FIRST ON 5 NEWS UPDATE: Attorney And Private Investigator In Charged Shinnston Officer Case Arraigned
CBS 5 News / WDTV
by Kristin Keeling
May 20, 2013
CBS 5 News / WDTV
by Kristin Keeling
May 20, 2013
First Coast News
by Kaitlyn Ross
November 14, 2012
JACKSONVILLE, Fla. –
The story is almost unbelievable.
“This is something you would see on a Lifetime movie. Con artist cons somebody from the outside,” said private investigator Kathleen Conran.
But the details are too shocking to be scripted.
Private Investigator Jennifer Moore was busted Saturday for smuggling drugs, cigarettes and confidential court documents to an inmate at the Duval County Jail: Morris McClendon.
She met McClendon while he was in jail on a laundry list of charges, including domestic battery and car jacking.
37-year-old Moore was the private investigator on his case.
She told her ex-boss she loved him.
“She’s going to lose her entire livelihood for a career criminal,” said Conran.
Kathleen Conran owns Conran Investigations and employed Moore as a subcontractor for 4 years.
Because she works undercover, she didn’t want to show her face, but said she holds all of her employees to the highest standards.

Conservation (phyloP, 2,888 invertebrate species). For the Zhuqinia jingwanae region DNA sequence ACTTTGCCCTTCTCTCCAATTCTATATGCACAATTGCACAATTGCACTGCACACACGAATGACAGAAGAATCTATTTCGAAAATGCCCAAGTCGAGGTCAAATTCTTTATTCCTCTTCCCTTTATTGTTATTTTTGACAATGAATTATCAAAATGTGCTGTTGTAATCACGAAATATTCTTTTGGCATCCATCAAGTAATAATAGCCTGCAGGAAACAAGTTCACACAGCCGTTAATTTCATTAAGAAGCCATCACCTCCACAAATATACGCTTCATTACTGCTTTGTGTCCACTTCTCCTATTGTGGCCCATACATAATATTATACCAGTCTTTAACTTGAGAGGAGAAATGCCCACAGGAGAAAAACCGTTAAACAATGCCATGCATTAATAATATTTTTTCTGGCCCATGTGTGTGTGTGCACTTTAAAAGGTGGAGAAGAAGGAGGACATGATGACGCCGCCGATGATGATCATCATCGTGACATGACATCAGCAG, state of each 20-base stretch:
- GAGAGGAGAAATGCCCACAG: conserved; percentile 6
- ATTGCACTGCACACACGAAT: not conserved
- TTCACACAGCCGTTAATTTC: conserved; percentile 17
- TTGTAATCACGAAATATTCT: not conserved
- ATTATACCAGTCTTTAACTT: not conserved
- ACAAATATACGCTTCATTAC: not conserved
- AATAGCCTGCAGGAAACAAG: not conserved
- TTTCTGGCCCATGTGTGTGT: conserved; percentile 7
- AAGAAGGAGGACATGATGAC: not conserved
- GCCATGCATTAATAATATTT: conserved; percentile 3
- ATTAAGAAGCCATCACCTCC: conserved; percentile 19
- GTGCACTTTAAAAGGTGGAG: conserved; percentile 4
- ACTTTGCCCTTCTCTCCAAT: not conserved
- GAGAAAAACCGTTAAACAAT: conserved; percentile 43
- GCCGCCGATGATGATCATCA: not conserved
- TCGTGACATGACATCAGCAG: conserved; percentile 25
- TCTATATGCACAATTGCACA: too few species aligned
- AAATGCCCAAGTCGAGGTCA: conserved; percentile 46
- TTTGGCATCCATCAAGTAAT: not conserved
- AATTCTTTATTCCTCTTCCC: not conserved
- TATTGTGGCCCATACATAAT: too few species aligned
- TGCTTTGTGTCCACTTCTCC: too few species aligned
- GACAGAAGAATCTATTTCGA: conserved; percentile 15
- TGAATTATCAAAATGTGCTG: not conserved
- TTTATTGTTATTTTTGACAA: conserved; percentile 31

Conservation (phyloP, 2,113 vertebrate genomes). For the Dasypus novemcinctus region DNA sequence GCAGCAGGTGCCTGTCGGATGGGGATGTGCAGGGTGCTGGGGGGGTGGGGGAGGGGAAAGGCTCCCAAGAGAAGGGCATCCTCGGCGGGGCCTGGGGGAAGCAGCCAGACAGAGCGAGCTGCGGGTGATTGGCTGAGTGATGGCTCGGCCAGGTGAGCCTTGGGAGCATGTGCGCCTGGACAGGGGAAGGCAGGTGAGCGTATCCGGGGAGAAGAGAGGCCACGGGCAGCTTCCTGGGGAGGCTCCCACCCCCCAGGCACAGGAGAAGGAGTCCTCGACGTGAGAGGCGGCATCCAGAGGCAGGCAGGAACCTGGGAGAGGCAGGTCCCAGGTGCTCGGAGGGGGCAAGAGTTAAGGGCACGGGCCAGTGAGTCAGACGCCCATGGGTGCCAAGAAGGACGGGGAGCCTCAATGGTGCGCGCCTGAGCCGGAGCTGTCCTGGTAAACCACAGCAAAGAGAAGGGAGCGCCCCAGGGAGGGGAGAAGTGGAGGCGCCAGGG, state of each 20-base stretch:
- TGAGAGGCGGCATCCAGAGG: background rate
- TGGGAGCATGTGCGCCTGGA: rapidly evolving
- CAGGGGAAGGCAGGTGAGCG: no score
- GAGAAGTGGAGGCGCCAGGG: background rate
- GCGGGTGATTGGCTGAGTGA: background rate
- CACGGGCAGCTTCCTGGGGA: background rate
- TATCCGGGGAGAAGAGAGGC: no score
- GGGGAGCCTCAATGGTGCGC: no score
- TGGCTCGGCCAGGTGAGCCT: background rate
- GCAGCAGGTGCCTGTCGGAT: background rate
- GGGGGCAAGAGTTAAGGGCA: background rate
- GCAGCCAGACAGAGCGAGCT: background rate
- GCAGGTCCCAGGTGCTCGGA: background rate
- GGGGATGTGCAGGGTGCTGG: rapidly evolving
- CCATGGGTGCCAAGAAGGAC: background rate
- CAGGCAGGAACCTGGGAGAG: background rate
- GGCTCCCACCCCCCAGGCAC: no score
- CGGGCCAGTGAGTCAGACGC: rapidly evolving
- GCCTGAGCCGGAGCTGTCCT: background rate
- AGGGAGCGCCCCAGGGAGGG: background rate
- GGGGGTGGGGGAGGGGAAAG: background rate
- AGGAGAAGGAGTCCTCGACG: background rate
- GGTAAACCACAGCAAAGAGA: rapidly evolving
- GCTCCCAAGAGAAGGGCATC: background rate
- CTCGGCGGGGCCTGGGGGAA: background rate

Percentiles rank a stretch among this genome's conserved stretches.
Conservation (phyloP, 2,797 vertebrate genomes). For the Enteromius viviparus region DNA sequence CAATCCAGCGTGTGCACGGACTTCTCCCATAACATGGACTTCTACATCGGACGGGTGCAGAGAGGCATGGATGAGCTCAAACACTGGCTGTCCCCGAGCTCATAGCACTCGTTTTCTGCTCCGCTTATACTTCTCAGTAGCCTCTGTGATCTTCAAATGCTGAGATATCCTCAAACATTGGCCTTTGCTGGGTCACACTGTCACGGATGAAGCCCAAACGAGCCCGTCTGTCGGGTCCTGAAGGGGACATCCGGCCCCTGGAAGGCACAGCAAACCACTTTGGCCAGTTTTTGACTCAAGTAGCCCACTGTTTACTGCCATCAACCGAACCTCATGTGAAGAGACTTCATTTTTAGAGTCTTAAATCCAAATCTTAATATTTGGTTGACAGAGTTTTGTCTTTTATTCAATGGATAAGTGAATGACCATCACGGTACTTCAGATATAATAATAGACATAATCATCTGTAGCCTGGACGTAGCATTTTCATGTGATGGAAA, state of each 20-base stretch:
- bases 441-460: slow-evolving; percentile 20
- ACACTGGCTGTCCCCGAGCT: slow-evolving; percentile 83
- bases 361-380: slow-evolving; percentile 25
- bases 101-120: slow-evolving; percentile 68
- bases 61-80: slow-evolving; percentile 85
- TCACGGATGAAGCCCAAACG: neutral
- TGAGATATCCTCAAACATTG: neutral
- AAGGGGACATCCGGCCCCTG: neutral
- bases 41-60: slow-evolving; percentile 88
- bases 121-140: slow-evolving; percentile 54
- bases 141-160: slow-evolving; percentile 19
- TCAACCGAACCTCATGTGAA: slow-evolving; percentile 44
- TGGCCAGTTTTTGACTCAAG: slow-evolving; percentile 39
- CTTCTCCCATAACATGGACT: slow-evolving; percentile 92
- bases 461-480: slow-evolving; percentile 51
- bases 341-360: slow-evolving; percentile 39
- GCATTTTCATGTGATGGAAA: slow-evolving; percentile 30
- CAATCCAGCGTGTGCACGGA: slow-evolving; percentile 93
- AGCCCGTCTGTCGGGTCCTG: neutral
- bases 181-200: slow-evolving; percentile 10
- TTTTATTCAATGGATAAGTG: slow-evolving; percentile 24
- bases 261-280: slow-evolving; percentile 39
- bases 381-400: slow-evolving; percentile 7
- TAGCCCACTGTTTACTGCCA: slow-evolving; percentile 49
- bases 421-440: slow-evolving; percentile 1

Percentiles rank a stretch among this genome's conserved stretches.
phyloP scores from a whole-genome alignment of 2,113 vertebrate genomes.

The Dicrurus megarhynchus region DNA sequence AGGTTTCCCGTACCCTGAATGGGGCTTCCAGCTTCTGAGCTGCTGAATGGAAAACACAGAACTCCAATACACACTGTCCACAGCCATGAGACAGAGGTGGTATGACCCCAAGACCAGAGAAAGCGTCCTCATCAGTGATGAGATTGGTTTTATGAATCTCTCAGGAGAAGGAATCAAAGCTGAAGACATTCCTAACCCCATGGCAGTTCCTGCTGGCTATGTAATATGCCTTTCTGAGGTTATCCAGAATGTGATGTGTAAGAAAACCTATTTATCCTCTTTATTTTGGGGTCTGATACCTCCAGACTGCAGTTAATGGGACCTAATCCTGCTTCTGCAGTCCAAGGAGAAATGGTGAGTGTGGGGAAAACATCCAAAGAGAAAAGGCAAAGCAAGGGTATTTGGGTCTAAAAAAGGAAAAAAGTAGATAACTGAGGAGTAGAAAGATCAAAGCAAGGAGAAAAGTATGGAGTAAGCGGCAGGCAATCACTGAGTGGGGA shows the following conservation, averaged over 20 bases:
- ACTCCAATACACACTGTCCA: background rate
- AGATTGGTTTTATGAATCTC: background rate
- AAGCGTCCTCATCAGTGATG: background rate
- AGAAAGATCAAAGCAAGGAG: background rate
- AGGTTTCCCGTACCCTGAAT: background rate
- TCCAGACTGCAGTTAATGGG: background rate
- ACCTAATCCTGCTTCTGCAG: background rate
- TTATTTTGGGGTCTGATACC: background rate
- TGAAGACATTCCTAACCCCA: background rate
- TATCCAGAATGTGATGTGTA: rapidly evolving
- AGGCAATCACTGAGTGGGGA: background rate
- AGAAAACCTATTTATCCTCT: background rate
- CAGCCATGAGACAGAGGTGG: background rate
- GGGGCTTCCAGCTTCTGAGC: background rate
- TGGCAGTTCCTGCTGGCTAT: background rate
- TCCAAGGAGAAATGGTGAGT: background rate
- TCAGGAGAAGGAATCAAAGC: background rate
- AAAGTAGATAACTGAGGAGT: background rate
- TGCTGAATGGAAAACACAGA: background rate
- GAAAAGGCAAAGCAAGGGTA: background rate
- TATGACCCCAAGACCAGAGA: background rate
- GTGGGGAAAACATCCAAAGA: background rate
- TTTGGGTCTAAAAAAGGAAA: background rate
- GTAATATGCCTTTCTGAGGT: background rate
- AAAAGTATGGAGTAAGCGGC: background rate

“When I go and stick my right hand on the Bible and say ‘I do solemnly swear,’ that means something,” she said.
She fired Moore a week before her arrest for lying about a case, but still said her arrest was a shock.
“Your honor and your word is all you have. And if you once lose that, you can’t work for my company,” she said.
And in a business that relies on the truth, Moore’s arrest stings.
“You can’t control what every employee does, but still, I’m going to have to live with that tarnishment on my company’s record for a long time to come,” she said.
But longer for Moore, who could be facing a felony charge.
McClendon doesn’t have anything left to lose.
“He played her like a fiddle, and she fell right for it. And she’s lost everything for it,” she said.
by Michael Martinez
Three tons of marijuana, fifty pounds of meth and over two million dollars are just some of the items confiscated during a drug cartel bust in Arizona.